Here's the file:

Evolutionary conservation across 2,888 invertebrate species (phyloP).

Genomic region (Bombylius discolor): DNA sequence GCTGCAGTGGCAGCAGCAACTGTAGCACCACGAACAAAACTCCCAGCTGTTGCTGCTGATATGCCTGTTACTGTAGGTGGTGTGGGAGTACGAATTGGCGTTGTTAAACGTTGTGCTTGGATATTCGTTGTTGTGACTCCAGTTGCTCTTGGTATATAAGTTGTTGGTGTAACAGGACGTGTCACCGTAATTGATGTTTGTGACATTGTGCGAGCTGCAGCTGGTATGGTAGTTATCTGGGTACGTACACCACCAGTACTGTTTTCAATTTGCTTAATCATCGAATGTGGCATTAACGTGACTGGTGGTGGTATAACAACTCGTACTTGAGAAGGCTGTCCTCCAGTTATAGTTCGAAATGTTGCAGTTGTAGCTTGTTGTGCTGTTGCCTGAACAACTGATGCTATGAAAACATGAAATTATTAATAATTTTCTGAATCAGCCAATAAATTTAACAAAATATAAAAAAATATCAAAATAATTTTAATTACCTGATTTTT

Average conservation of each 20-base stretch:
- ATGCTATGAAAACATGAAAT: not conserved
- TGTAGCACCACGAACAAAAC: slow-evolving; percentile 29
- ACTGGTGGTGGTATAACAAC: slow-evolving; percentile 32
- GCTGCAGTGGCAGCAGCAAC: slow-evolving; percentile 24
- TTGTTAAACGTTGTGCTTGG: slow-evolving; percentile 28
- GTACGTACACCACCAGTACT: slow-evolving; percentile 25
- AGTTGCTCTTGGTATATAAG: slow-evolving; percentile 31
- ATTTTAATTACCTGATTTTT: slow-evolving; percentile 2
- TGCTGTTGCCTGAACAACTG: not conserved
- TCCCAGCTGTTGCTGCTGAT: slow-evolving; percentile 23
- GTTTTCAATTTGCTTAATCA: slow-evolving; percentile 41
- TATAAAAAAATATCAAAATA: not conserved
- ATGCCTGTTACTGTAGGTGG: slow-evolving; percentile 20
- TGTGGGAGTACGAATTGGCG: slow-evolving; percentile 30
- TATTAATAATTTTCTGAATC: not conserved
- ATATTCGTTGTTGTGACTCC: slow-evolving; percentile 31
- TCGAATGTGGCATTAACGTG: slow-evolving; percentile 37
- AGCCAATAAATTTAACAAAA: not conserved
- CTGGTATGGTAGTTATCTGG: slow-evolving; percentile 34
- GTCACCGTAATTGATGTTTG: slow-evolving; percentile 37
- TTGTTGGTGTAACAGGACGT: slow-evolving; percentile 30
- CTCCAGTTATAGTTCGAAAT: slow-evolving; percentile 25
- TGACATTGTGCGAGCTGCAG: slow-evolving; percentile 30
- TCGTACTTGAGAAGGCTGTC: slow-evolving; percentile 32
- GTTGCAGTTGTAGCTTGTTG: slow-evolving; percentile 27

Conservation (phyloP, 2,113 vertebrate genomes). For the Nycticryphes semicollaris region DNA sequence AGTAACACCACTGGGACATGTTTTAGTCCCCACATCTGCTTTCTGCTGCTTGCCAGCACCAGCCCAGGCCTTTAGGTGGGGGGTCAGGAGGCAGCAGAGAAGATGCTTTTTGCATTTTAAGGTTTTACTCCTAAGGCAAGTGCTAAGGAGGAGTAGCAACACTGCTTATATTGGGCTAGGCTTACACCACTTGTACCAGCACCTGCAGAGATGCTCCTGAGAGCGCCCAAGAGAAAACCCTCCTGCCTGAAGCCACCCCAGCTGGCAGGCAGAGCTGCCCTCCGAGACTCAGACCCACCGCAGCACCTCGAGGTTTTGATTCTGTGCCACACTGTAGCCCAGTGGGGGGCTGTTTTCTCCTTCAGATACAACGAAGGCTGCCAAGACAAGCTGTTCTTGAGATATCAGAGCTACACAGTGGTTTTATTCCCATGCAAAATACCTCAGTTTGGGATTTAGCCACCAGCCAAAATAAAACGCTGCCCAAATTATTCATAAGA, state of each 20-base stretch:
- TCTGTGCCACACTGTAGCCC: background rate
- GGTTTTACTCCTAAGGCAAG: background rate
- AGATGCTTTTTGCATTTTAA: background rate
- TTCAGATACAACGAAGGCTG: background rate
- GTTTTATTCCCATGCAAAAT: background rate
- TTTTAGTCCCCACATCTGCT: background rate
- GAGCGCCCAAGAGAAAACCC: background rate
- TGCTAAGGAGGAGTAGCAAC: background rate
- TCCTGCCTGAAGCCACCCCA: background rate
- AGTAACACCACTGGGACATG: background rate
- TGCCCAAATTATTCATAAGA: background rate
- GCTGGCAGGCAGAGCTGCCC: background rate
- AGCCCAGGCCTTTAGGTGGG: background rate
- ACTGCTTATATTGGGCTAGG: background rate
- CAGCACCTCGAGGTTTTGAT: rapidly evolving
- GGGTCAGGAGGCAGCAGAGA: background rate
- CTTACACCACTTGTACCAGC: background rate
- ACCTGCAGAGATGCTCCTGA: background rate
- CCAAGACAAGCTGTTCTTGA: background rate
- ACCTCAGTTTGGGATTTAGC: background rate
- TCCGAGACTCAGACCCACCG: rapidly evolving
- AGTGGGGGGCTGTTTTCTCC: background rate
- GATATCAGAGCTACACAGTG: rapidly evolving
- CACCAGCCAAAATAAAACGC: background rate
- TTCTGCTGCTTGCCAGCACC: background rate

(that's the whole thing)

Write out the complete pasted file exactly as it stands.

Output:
Evolutionary conservation across 2,888 invertebrate species (phyloP).

Genomic region (Bombylius discolor): DNA sequence GCTGCAGTGGCAGCAGCAACTGTAGCACCACGAACAAAACTCCCAGCTGTTGCTGCTGATATGCCTGTTACTGTAGGTGGTGTGGGAGTACGAATTGGCGTTGTTAAACGTTGTGCTTGGATATTCGTTGTTGTGACTCCAGTTGCTCTTGGTATATAAGTTGTTGGTGTAACAGGACGTGTCACCGTAATTGATGTTTGTGACATTGTGCGAGCTGCAGCTGGTATGGTAGTTATCTGGGTACGTACACCACCAGTACTGTTTTCAATTTGCTTAATCATCGAATGTGGCATTAACGTGACTGGTGGTGGTATAACAACTCGTACTTGAGAAGGCTGTCCTCCAGTTATAGTTCGAAATGTTGCAGTTGTAGCTTGTTGTGCTGTTGCCTGAACAACTGATGCTATGAAAACATGAAATTATTAATAATTTTCTGAATCAGCCAATAAATTTAACAAAATATAAAAAAATATCAAAATAATTTTAATTACCTGATTTTT

Average conservation of each 20-base stretch:
- ATGCTATGAAAACATGAAAT: not conserved
- TGTAGCACCACGAACAAAAC: slow-evolving; percentile 29
- ACTGGTGGTGGTATAACAAC: slow-evolving; percentile 32
- GCTGCAGTGGCAGCAGCAAC: slow-evolving; percentile 24
- TTGTTAAACGTTGTGCTTGG: slow-evolving; percentile 28
- GTACGTACACCACCAGTACT: slow-evolving; percentile 25
- AGTTGCTCTTGGTATATAAG: slow-evolving; percentile 31
- ATTTTAATTACCTGATTTTT: slow-evolving; percentile 2
- TGCTGTTGCCTGAACAACTG: not conserved
- TCCCAGCTGTTGCTGCTGAT: slow-evolving; percentile 23
- GTTTTCAATTTGCTTAATCA: slow-evolving; percentile 41
- TATAAAAAAATATCAAAATA: not conserved
- ATGCCTGTTACTGTAGGTGG: slow-evolving; percentile 20
- TGTGGGAGTACGAATTGGCG: slow-evolving; percentile 30
- TATTAATAATTTTCTGAATC: not conserved
- ATATTCGTTGTTGTGACTCC: slow-evolving; percentile 31
- TCGAATGTGGCATTAACGTG: slow-evolving; percentile 37
- AGCCAATAAATTTAACAAAA: not conserved
- CTGGTATGGTAGTTATCTGG: slow-evolving; percentile 34
- GTCACCGTAATTGATGTTTG: slow-evolving; percentile 37
- TTGTTGGTGTAACAGGACGT: slow-evolving; percentile 30
- CTCCAGTTATAGTTCGAAAT: slow-evolving; percentile 25
- TGACATTGTGCGAGCTGCAG: slow-evolving; percentile 30
- TCGTACTTGAGAAGGCTGTC: slow-evolving; percentile 32
- GTTGCAGTTGTAGCTTGTTG: slow-evolving; percentile 27

Conservation (phyloP, 2,113 vertebrate genomes). For the Nycticryphes semicollaris region DNA sequence AGTAACACCACTGGGACATGTTTTAGTCCCCACATCTGCTTTCTGCTGCTTGCCAGCACCAGCCCAGGCCTTTAGGTGGGGGGTCAGGAGGCAGCAGAGAAGATGCTTTTTGCATTTTAAGGTTTTACTCCTAAGGCAAGTGCTAAGGAGGAGTAGCAACACTGCTTATATTGGGCTAGGCTTACACCACTTGTACCAGCACCTGCAGAGATGCTCCTGAGAGCGCCCAAGAGAAAACCCTCCTGCCTGAAGCCACCCCAGCTGGCAGGCAGAGCTGCCCTCCGAGACTCAGACCCACCGCAGCACCTCGAGGTTTTGATTCTGTGCCACACTGTAGCCCAGTGGGGGGCTGTTTTCTCCTTCAGATACAACGAAGGCTGCCAAGACAAGCTGTTCTTGAGATATCAGAGCTACACAGTGGTTTTATTCCCATGCAAAATACCTCAGTTTGGGATTTAGCCACCAGCCAAAATAAAACGCTGCCCAAATTATTCATAAGA, state of each 20-base stretch:
- TCTGTGCCACACTGTAGCCC: background rate
- GGTTTTACTCCTAAGGCAAG: background rate
- AGATGCTTTTTGCATTTTAA: background rate
- TTCAGATACAACGAAGGCTG: background rate
- GTTTTATTCCCATGCAAAAT: background rate
- TTTTAGTCCCCACATCTGCT: background rate
- GAGCGCCCAAGAGAAAACCC: background rate
- TGCTAAGGAGGAGTAGCAAC: background rate
- TCCTGCCTGAAGCCACCCCA: background rate
- AGTAACACCACTGGGACATG: background rate
- TGCCCAAATTATTCATAAGA: background rate
- GCTGGCAGGCAGAGCTGCCC: background rate
- AGCCCAGGCCTTTAGGTGGG: background rate
- ACTGCTTATATTGGGCTAGG: background rate
- CAGCACCTCGAGGTTTTGAT: rapidly evolving
- GGGTCAGGAGGCAGCAGAGA: background rate
- CTTACACCACTTGTACCAGC: background rate
- ACCTGCAGAGATGCTCCTGA: background rate
- CCAAGACAAGCTGTTCTTGA: background rate
- ACCTCAGTTTGGGATTTAGC: background rate
- TCCGAGACTCAGACCCACCG: rapidly evolving
- AGTGGGGGGCTGTTTTCTCC: background rate
- GATATCAGAGCTACACAGTG: rapidly evolving
- CACCAGCCAAAATAAAACGC: background rate
- TTCTGCTGCTTGCCAGCACC: background rate